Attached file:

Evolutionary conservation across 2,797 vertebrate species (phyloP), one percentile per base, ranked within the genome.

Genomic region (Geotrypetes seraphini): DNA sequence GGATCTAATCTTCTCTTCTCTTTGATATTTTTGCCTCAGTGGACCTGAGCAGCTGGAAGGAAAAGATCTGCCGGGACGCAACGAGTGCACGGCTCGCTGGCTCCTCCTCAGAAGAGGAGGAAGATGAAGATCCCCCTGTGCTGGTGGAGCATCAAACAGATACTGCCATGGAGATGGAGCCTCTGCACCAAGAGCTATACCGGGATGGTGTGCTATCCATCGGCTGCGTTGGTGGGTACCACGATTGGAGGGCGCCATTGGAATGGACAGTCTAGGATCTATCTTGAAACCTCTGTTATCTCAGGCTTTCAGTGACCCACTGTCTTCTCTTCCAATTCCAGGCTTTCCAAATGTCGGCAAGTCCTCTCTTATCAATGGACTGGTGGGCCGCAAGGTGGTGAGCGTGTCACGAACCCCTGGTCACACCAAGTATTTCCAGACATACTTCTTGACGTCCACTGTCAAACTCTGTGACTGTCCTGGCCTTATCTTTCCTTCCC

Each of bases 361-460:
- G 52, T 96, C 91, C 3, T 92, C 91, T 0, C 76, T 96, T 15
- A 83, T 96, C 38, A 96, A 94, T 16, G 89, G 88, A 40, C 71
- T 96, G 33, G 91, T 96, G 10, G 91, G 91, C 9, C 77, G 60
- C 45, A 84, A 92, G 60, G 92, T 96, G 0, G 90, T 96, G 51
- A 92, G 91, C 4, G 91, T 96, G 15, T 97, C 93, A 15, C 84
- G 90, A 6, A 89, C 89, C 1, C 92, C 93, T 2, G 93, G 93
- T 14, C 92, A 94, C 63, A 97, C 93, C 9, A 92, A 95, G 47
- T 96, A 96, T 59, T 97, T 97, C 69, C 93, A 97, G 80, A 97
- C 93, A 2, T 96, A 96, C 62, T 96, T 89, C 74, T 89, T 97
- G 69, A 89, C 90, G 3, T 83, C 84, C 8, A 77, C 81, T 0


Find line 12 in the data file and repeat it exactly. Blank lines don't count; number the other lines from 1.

- C 93, A 2, T 96, A 96, C 62, T 96, T 89, C 74, T 89, T 97